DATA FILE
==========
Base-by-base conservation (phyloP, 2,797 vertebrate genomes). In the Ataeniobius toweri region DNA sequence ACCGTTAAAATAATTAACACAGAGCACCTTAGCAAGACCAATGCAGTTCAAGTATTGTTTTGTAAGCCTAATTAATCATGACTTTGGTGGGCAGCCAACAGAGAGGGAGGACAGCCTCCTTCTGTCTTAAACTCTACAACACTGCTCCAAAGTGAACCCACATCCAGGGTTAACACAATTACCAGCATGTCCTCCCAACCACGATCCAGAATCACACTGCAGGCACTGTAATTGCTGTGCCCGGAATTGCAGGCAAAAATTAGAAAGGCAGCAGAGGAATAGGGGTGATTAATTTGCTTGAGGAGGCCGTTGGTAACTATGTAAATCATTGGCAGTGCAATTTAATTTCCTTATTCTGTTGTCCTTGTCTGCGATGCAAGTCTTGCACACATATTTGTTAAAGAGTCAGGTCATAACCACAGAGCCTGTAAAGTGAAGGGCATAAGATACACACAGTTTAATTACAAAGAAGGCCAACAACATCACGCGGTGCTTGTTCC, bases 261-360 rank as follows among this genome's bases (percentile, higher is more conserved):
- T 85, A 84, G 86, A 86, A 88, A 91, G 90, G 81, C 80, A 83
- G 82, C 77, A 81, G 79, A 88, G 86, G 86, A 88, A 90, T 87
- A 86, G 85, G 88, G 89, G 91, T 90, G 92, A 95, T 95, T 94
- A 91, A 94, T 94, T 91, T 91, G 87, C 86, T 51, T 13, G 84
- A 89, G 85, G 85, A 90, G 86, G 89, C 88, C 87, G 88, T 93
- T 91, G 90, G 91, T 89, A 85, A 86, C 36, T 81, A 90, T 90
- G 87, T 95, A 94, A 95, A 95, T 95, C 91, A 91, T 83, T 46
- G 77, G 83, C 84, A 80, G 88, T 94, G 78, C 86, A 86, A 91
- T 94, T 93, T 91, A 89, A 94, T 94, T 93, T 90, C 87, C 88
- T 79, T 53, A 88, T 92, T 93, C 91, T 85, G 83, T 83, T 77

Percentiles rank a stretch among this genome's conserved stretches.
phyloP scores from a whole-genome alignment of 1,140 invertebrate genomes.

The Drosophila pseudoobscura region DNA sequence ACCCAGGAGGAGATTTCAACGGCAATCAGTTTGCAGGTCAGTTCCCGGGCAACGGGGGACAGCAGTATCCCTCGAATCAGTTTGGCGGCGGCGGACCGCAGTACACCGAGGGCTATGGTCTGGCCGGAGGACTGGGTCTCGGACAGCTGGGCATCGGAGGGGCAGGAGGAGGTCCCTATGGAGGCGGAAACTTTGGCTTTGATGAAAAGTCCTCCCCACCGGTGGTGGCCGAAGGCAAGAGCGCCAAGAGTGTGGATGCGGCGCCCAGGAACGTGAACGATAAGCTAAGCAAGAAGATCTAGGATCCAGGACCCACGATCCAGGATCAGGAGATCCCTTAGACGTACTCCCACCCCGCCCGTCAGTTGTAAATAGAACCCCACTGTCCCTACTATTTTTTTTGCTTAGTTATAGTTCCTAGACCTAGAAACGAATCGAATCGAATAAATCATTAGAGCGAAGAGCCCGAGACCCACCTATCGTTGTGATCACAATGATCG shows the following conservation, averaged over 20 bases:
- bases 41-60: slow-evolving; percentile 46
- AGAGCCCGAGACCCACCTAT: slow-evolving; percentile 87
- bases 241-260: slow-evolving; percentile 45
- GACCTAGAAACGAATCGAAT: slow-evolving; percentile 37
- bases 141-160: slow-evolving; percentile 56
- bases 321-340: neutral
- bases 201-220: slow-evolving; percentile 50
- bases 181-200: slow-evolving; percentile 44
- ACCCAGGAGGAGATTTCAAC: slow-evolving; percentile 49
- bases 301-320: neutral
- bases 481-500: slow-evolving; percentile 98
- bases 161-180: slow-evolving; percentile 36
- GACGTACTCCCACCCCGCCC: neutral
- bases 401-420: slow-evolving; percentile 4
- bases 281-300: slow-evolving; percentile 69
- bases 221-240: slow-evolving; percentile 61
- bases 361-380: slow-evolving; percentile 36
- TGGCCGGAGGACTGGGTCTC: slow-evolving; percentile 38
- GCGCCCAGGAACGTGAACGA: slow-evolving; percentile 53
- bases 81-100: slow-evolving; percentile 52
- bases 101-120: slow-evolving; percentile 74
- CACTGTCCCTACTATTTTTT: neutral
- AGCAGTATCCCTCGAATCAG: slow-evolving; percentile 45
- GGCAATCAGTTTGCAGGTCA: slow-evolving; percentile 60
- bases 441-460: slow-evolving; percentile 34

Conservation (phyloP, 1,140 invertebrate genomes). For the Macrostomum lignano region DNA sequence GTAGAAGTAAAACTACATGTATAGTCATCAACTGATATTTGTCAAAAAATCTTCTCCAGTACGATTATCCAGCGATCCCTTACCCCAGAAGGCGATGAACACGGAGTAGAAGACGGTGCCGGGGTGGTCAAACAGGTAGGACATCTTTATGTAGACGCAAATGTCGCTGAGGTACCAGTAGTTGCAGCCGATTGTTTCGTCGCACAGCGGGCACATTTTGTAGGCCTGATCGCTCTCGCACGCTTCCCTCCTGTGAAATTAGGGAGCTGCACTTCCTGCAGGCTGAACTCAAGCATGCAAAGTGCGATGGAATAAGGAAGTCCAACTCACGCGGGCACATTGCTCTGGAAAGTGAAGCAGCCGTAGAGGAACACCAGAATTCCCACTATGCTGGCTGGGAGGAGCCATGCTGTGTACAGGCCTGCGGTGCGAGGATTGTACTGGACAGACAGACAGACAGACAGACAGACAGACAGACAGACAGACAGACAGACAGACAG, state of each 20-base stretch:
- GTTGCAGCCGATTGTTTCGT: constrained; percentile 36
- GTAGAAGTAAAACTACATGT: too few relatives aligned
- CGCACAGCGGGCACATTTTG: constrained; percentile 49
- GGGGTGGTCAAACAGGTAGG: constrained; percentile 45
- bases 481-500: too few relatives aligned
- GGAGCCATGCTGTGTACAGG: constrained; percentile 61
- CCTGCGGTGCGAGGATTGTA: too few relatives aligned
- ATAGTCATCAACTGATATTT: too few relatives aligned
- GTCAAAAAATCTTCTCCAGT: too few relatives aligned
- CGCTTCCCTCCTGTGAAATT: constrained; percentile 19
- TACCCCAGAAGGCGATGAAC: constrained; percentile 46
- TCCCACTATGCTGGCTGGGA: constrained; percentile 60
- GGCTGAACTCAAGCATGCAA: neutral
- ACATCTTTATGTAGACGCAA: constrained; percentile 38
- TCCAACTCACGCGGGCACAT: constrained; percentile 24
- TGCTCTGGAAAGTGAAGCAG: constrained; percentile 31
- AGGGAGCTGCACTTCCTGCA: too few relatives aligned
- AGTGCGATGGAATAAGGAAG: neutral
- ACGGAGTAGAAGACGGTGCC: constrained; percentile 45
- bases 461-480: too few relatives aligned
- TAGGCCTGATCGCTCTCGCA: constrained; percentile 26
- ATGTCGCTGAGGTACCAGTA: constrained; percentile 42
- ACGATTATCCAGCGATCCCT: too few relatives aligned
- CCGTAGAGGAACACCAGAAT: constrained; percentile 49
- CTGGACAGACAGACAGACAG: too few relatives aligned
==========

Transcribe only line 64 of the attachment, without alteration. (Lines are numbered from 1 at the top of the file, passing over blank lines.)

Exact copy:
- CCGTAGAGGAACACCAGAAT: constrained; percentile 49